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Should I start my own graphic design business?

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  • Should I start my own graphic design business?

    I graduated with a degree in Multimedia design a little over 2 years ago and still have yet to find a job in the graphic design field. I'm very capable of not only doing graphic and web design but also mobile UX/UI design. I recently relocated from the Bay Area California to Arizona and have found that they offer less jobs in this field and the jobs they do offer, require lots of experience. I've been in the field of graphic design for over 20 years I'd say as I started out designing simple posters, flyers and album covers for friends when I was a teen. When attempting to compose my resume, I have no professional experience to list and it seems as though all of the freelance work I previously did for friends/ mom and pop companies, have no weight. I'm at the point in my life to where I'm looking for something consistent as I have a family to support but I'm having no luck. Many people suggest that I just start my own graphic design business and try to gain stride that way as oppose to applying for jobs that require me to have lots of professional experience within a company. I'm very frustrated and was wondering if any other designers have had this problem when searching for a job? Any advice on this topic would be greatly appreciated.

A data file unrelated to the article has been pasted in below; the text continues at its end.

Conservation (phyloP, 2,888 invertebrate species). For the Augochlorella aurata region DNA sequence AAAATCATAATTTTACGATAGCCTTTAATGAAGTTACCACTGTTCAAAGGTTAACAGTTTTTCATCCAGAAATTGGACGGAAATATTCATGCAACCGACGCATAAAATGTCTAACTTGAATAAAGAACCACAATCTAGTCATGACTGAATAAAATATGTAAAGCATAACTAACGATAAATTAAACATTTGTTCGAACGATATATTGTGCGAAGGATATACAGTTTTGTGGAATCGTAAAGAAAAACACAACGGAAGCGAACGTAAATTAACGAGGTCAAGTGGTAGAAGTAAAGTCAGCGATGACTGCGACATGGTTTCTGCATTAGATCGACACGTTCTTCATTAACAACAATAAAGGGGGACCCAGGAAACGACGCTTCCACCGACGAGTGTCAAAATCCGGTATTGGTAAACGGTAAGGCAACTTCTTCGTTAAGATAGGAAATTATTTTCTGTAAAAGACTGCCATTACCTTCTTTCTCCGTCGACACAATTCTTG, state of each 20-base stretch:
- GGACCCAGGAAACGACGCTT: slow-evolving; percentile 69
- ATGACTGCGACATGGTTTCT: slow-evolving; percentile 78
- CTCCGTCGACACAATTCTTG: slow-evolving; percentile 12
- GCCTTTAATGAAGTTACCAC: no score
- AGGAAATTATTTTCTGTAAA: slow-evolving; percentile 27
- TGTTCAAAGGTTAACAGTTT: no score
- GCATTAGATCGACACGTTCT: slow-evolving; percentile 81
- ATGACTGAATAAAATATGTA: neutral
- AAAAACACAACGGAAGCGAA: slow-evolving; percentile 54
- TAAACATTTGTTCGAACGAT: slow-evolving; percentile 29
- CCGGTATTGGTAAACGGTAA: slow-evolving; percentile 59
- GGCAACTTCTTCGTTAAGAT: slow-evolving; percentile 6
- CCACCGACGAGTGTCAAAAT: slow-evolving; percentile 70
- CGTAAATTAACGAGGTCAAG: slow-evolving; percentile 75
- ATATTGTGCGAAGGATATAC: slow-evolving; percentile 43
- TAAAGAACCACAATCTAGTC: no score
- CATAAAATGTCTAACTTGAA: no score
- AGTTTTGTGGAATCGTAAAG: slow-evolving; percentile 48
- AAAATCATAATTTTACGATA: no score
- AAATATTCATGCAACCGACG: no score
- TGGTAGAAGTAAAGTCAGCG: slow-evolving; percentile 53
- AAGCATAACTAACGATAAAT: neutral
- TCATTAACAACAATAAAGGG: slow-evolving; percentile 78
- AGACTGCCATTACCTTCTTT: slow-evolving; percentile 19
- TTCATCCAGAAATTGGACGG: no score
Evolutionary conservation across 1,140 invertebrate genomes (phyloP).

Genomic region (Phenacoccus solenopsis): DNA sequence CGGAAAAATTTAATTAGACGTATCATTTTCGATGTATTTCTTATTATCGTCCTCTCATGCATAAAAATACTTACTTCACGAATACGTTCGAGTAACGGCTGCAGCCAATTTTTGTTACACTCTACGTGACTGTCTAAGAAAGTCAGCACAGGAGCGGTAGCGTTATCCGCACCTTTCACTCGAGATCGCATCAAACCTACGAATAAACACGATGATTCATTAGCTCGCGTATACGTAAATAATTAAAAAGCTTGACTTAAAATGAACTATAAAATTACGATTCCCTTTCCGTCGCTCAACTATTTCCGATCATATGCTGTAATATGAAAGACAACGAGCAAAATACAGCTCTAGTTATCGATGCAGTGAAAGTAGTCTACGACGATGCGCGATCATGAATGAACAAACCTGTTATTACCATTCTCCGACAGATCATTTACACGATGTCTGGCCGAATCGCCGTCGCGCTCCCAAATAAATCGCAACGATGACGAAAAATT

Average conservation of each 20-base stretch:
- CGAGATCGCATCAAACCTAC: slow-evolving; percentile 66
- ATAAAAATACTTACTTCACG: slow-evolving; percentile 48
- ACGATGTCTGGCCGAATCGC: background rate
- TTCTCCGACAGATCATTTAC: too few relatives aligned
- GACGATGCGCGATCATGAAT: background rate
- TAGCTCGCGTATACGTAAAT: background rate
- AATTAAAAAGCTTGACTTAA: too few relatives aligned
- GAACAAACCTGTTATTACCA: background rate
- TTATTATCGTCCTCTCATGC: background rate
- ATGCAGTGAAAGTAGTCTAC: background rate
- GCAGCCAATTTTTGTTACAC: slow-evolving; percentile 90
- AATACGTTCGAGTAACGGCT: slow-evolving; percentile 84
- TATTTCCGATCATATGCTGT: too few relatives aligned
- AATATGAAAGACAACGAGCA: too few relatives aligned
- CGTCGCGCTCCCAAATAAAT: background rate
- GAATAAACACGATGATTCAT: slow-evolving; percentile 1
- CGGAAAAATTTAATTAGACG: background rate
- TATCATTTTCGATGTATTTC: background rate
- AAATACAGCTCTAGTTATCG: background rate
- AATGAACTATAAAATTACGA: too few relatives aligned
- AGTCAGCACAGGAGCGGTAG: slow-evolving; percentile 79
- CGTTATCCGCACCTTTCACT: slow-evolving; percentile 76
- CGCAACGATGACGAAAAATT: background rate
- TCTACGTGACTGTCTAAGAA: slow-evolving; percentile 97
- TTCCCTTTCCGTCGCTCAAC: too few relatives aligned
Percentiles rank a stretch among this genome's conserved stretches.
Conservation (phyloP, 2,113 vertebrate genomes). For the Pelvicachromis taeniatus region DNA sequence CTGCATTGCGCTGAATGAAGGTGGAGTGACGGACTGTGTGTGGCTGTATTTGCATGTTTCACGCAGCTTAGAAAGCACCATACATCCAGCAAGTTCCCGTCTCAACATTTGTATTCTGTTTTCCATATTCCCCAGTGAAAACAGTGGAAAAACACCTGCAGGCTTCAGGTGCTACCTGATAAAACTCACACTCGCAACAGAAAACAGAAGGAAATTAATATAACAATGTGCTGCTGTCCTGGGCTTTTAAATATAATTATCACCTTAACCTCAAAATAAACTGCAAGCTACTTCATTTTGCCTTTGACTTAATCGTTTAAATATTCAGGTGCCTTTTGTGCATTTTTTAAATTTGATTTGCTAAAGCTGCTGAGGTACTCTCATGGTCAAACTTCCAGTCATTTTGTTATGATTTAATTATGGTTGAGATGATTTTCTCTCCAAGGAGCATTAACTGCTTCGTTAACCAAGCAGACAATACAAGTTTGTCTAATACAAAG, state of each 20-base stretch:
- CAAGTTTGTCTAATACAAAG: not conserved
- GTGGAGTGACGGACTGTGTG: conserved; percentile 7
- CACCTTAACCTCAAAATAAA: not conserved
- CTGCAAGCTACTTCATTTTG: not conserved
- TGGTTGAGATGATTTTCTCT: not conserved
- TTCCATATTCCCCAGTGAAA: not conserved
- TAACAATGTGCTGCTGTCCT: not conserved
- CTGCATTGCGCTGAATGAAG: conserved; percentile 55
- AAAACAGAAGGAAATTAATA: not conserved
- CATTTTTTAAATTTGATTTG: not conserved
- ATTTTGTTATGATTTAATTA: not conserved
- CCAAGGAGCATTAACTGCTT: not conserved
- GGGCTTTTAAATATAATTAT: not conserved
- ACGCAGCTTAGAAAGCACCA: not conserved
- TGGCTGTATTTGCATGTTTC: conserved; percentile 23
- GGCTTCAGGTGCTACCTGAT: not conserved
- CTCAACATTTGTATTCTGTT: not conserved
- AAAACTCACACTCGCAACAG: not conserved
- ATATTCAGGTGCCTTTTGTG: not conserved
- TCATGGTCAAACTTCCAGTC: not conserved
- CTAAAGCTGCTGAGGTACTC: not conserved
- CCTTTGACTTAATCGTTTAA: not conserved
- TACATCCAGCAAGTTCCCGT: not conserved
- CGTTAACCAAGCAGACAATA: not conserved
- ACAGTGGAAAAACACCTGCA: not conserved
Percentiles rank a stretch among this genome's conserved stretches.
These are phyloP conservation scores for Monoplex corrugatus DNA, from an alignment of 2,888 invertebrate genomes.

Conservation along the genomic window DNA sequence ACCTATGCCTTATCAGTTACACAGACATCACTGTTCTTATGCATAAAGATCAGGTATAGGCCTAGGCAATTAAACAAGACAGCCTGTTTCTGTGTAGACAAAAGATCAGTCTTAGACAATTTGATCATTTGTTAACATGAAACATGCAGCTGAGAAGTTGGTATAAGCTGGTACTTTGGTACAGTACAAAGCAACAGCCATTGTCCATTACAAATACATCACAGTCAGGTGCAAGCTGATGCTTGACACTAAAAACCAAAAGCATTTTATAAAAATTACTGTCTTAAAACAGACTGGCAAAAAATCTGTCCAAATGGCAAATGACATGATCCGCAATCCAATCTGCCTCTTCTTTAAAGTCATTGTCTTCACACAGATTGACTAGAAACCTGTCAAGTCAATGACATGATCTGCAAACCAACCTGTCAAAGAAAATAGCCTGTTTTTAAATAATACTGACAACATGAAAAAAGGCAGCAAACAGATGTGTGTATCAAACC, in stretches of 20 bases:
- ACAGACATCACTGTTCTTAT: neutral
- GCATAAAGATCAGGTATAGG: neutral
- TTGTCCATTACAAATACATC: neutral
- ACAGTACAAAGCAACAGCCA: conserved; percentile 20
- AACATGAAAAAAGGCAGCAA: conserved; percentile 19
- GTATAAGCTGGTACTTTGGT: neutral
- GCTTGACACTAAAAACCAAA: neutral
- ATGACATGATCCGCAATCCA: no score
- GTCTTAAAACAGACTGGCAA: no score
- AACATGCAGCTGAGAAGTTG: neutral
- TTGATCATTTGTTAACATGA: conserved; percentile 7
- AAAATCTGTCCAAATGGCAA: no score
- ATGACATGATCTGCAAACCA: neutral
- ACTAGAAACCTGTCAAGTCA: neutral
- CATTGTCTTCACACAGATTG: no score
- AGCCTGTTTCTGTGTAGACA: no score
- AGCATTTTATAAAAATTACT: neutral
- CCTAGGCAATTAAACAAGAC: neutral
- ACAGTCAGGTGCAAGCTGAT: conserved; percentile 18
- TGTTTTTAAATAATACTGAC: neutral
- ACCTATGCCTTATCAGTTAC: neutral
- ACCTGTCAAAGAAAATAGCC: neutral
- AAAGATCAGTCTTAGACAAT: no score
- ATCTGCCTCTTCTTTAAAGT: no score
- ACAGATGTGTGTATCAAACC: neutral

• #2
    Hi Mr. and welcome to GDF.

    We ask all new members to read very important links here and here. These explain the rules, how the forum runs and a few inside jokes. No, you haven't done anything wrong, we ask every new member to read them. Your first few posts will be moderated, so don't panic if they don't show up immediately. Enjoy your stay.
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    • #3
      I don't think starting a graphic design business is a good idea until you have some experience working in a graphic design business. Being a good designer is a different skill set from being a good business person. You have to be good at self-marketing, finding the right clients, retaining those clients, quoting, contracts, licensing, navigating tax issues.... It's one thing to design a business card for someone, or a letterhead, or to do a wedding invitation. Those are one-time projects and the clients may not be back soon, or at all. You won't survive if those people are your target audience.